Detective Littlechild

Posted: September 11, 2009 in Chief Inspector John George Littlechild
A FATAL BIRTHDAY.
 
[BY DETECTIVE LITTLECHILD OF SCOTLAND YARD.]
 
It happened that a certain individual was "wanted" in France on a charge of embezzlement. As in most extradition cases, the necessary documents were sent to Scotland Yard by the French police purely "on spec." It was supposed that he must have come to London, and that was all; but in the ordinary course, to be prepared for anything which might arise, a provisional warrant was obtained. The particulars supplied by the French authorities were very meagre. They gave a description of the accused, it was true, but no other means of identifying him. Curiously enough, however, although they were apparently, unable to forward a photograph of the man, they did append to the dossier, or docket, a likeness of his wife. It was the portrait of a very handsome woman.
Most important of all, as the sequel showed, the correct name of the criminal was given. It was a singular one – Francois Tascheritz. Perhaps it cannot be conceived that a man who had committed fraud under this name should have believed himself secure in a neighboring country whilst he still retained it. However, this lapse of ordinary precaution was just one of those things which mar the plans of the dangerous classes and give the police their opportunity or clue. Besides, I have noticed that though a man does not himself mind taking a false name, there always seems a reluctance on his part to ask his wife to do so too, she having had no share in his crime.
At all events, I was reading a Sunday newspaper, when my eye fell upon a police case, in which the name of Madame Tascheritz figured as the prosecutrix. She had charged her domestic servant with stealing a bottle of brandy, and the prisoner had been remanded for a week. It occured to me that it would be worth the inquiry whom this Madame Tascheritz might be. I took out the photograph of the wife of the man for whose arrest I held the warrant, and resolved to attend the Police Court when the servant girl would be before the magistrate on remand.
I soon ascertained that the prosecutrix had not put in an appearance, and, much to my vexation, no one could give me a description of her husband. The constable who had the case in hand had merely seen "Madame Tascheritz" on the night when she preferred the charge, and had taken such little notice of her that he was unable to identify the photograph. Not knowing how far the girl might be handled with safety, I obtained access to the cell in which she was awaiting her turn to take her place in the dock, and allowed her to imagine that I was a solicitor. It is by no means unusual for certain legal practitioners to pick up their clients in a similar way; and hence it was not difficult to get into conversation. I talked to her kindly about her case, and, finally, having felt my way, told her that I wanted her to assist me in my researches.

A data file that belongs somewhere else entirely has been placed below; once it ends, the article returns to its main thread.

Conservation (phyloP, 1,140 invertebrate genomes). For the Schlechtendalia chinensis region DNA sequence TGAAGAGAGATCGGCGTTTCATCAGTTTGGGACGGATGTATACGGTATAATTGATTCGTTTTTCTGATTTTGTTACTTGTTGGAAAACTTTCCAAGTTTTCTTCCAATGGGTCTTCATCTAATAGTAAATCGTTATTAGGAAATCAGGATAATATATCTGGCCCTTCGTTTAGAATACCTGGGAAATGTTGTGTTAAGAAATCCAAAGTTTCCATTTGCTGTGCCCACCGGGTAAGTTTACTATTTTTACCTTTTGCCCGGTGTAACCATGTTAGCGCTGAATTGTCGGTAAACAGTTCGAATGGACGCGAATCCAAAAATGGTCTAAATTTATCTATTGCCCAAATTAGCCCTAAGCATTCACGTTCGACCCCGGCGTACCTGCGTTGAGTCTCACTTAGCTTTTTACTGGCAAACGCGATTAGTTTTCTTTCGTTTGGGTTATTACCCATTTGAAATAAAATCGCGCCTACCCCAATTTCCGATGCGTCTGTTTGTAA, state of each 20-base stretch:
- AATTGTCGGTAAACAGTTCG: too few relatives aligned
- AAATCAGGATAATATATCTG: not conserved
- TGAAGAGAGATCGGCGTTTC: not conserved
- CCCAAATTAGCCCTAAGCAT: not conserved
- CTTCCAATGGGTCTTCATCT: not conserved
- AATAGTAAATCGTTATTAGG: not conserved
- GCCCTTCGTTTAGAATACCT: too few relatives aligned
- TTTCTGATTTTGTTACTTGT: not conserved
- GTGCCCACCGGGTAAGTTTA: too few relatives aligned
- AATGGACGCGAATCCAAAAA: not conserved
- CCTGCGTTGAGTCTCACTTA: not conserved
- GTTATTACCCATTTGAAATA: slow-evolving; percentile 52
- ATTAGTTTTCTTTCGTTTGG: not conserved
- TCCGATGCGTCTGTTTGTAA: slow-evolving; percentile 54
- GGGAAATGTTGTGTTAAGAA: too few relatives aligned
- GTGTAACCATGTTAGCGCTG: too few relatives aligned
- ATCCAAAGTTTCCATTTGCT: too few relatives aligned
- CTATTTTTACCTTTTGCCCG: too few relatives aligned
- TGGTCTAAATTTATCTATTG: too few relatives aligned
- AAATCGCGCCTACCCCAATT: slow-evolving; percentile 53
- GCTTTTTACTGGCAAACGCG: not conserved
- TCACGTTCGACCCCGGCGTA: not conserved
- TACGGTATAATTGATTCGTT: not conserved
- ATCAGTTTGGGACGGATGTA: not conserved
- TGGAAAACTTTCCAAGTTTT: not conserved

I asked the girl what Mr. Tascheritz was like, and as soon as I thought he could trust her I ventured to show her the portrait of the woman which I had in my possession.
"Oh! she exclaimed. "That’s Missus!" So here, at last, was the merest clue to work upon. Madame Tascheritz, for some reason – perhaps it was a foreboding of disaster – did not come to the Police Court. "I think I can get you off, and I shall expect you to help me," I said to the prisoner. As no prosecutor had appeared a private explanation to the magistrate sufficed, for he at once perceived that the interests of justice might be served by the immediate discharge of the girl, rather than that a further remand should be taken. So the servant was liberated.
Of course she was able to confirm the address of Madame Tascheritz given in the charge sheet; and I began to keep patient observation upon the house occupied by the Tascheritz family. They lived in good style, had three or four servants, and passed as highly respectable folk, on terms of intimacy with many professional people. I gathered that Mons. Tascheritz had some connection with the musical world, and acted as agent to operatic artistes. In the exercise of his duties in making arrangements he would frequently have to leave home suddenly on hurried journeys to the Continent and elsewhere. In fact, he travelled very much, and came home rarely – on which occasions he would remain at his West End residence for a night, and then be off again.
It was a difficult thing to "locate" him; and my task was made doubly difficult by the extraordinary fact that a friend of the Tascheritz family, who was frequently at the house, resembled the man I wanted in a remarkable degree. This circumstance rendered the whole most extremely complicated, perplexing, and even dangerous, for to have arrested the wrong would have been a fatal mistake. For a long while we watched and waited – a very tedious business at the best of times. At length I was satisfied that the right Mr. Tascheritz had come home. I had the servant placed in a favorable position to see him unobserved, and she confirmed my view by exclaiming "That is the man."